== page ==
|Wednesday, January 30, 2013|
|2013 Diversity & Inclusion Programs at the Chamber|
January was an important month for diversity and inclusion nationally and here locally at the Charlotte Chamber. The United States celebrated the birthday of its preeminent hero of equality and justice, Dr. Martin Luther King, Jr. This is a time when we as citizens should collectively ask to what extent has Dr. King’s dream been realized and to what extent has it been deferred? Another momentous day in January made it clear that there has been at least some progress that must be acknowledged. Our country witnessed the re-inauguration of its first multi-ethnic president of African descent. While this is a significant occurrence given our nation’s racial history, both symbolically and substantively, President Obama’s re-election is also important because it represents a larger social trend and demographic shift.
The day after the 2012 national election Bob Morgan, our Charlotte Chamber president, commented in an email memo that polling data and the visual contrast of audiences in Chicago and Boston (and I would add those at the political conventions in Charlotte and Tampa) demonstrated that Barack Obama’s party has created a competitive advantage in “appealing to growing minority populations, most especially African American and Latin American voters.” In Charlotte alone, the former has grown by 53 percent and the latter by 151 percent since the year 2000, compared with 25 percent of white population growth. He went on to say that if the chamber does not “understand and relate to this growing diversity, we will not be relevant in 20 years.”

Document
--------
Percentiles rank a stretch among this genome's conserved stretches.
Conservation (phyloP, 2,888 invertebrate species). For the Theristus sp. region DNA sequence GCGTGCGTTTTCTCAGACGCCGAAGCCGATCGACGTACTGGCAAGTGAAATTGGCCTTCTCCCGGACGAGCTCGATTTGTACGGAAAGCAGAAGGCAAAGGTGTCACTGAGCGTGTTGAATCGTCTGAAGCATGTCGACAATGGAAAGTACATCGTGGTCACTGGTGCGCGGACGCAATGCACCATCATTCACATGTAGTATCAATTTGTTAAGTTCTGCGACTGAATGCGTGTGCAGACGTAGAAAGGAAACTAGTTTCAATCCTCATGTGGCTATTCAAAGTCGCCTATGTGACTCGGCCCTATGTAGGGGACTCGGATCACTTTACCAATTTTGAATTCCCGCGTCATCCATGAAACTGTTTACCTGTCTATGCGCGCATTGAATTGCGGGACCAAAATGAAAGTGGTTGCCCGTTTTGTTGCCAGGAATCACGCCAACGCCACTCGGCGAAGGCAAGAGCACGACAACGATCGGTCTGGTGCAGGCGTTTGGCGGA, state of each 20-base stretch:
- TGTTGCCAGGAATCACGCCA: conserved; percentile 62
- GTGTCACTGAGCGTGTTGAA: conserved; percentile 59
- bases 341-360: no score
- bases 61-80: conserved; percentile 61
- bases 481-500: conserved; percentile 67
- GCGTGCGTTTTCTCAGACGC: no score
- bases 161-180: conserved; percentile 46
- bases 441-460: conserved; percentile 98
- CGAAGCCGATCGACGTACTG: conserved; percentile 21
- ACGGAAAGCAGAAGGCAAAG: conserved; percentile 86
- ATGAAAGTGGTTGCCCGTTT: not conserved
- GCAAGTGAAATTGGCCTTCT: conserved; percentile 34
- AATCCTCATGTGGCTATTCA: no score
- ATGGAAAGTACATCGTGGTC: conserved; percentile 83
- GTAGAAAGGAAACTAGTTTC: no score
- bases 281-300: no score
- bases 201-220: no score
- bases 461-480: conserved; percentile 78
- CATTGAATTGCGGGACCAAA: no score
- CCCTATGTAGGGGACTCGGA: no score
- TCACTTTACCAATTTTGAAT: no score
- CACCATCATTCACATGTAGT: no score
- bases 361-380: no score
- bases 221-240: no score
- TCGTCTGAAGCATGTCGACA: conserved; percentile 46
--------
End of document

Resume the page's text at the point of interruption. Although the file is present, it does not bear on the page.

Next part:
It is against this historic, political and economic backdrop that the chamber begins its 2013 program of work in the area of diversity and inclusion. Last year, under the leadership of Keva Walton, senior vice president of member engagement and diversity/strategic partners, and the chamber’s Diversity Officers Roundtable, we created the Diversity Partners Fund to manage and garner support for a variety of forward-leaning initiatives. Perspectives in Leadership is an “actors studio” style program series that provides a personal look at some of Charlotte’s most successful business and civic leaders through the lens of diversity and inclusion. MWBE Connect provides increased value for our minority and women business owners and other diverse professionals through relevant content and networking opportunities.